PSI review finds minimal evidence for human impacts on Hood Canal hypoxia
An independent review conducted by the Puget Sound Institute (PSI) is featured in findings by the Environmental Protection Agency and the Washington State Department of Ecology that there is currently “no compelling evidence” that humans are the cause for recent trends in declines in dissolved oxygen in Hood Canal.
The EPA/Ecology report relied in part on a May 23rd PSI-sponsored review that surveyed extensive scientific findings on Hood Canal.
"A consistent finding in the available information is that the greatest human impacts to dissolved oxygen likely occur at the landward terminus of Hood Canal (Lynch Cove)," reads a joint memo from EPA and Ecology regarding the review. "We find that the current impact from human-caused nitrogen releases may be cause for concern, but the available information in this area is uncertain. We hope that by pulling the available information together and identifying the uncertainties, this report helps inform the planning of future studies."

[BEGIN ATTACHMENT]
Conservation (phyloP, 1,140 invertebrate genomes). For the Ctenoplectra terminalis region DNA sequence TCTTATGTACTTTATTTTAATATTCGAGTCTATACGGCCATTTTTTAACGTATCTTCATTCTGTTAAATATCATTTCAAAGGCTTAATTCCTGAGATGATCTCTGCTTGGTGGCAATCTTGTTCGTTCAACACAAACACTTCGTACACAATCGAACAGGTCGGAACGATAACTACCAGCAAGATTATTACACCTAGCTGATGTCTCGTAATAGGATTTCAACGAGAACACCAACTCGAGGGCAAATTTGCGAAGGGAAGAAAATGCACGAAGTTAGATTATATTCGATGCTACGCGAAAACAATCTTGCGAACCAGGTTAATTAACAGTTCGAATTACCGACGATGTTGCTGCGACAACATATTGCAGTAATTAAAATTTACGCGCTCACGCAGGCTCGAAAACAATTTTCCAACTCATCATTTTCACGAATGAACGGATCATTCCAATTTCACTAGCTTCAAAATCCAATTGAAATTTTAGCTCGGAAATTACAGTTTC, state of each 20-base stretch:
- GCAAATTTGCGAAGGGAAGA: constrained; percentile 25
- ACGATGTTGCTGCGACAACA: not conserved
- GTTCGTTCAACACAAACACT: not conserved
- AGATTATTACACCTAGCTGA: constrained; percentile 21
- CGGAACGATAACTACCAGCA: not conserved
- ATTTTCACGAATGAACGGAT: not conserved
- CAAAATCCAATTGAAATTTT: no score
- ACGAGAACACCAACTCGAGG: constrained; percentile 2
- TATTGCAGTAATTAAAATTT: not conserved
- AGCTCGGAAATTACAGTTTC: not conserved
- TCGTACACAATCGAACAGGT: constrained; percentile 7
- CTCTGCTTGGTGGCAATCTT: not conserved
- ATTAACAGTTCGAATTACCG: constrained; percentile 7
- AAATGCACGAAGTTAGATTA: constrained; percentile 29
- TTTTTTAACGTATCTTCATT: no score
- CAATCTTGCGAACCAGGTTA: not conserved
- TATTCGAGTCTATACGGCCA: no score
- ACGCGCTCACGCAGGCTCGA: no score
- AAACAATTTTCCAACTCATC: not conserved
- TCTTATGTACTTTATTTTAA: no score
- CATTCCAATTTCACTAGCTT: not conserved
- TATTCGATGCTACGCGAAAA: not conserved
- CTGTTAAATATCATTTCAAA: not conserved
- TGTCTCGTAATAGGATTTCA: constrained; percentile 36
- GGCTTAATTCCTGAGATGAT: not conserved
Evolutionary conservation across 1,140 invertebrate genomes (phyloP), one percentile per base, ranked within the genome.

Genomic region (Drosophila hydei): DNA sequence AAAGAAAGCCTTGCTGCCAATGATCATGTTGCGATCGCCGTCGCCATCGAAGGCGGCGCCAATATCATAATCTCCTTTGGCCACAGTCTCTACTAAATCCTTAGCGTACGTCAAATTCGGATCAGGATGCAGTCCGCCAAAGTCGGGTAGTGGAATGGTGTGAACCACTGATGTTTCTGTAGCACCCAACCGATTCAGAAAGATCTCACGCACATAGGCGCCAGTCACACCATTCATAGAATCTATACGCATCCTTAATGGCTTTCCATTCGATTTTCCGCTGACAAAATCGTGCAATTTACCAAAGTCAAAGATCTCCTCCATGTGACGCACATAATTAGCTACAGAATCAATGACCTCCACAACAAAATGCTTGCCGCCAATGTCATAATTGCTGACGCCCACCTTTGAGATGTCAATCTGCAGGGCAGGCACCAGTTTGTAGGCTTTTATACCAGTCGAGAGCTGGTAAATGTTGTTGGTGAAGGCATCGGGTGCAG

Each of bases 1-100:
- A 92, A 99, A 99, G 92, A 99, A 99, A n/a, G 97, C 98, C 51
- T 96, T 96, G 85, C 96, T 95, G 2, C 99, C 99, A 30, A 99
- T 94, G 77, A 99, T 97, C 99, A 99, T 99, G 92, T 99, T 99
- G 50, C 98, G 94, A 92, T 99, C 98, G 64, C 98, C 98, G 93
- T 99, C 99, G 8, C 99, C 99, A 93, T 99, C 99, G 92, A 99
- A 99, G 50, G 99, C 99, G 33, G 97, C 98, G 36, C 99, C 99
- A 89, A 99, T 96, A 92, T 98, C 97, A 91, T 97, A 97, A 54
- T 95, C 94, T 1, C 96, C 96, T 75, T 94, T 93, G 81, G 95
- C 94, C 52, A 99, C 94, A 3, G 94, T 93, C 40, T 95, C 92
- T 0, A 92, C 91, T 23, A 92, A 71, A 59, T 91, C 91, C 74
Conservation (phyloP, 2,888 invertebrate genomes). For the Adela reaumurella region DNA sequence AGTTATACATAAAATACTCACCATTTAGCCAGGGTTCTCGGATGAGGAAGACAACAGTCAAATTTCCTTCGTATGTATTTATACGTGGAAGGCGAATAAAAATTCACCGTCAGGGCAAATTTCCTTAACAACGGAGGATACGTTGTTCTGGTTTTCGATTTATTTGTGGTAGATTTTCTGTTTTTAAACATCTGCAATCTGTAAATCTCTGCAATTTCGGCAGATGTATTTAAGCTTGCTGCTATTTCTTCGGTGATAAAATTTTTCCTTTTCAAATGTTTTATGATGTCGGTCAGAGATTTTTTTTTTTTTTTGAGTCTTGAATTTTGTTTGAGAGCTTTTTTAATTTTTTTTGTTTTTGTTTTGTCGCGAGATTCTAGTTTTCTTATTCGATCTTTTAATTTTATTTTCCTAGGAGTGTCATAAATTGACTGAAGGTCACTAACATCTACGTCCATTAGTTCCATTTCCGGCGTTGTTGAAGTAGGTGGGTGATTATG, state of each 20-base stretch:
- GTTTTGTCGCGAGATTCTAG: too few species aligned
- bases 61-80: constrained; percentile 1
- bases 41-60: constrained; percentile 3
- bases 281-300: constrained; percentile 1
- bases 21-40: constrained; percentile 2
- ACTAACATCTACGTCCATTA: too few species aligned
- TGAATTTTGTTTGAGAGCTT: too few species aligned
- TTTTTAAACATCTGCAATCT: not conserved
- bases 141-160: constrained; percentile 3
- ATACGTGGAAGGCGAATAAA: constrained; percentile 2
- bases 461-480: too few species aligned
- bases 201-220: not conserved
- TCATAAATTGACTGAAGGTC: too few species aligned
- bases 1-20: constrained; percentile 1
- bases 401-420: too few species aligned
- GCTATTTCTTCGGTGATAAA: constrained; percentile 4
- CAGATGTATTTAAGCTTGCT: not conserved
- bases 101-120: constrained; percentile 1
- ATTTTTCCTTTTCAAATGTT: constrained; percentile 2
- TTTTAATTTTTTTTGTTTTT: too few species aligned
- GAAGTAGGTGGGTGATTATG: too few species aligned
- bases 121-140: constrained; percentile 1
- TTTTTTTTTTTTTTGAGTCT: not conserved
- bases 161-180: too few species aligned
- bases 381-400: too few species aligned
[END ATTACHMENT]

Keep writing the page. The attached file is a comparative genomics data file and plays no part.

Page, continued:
Scientists have so far been unable to show that nitrogen loading exceeded the legal threshold of 0.2 mg/L in any specific area of Hood Canal, and governing agencies have concluded that a TMDL regulatory process is not warranted at this time based on the current evidence. [Read the final report.] Concerns remain among experts, however, that population increases in the area could increase nitrogen levels in the future. Local, state and federal leaders will continue to examine ongoing scientific findings, and will convene to discuss a variety of policy and regulatory options once a report is made final, according to Ecology.
The review was convened by PSI Director Joel Baker and research scientist Andy James at the request of EPA and Ecology, and featured a report authored by a panel of six nationally recognized experts: Dr. Alexandria Boehm, Stanford University; Dr. Paul Harrison, University of British Columbia; Dr. James O’Donnell, University of Connecticut; Dr. Hans Paerl, University of North Carolina at Chapel Hill; Dr. Ivan Valiela, Marine Biological Laboratory, Woods Hole.
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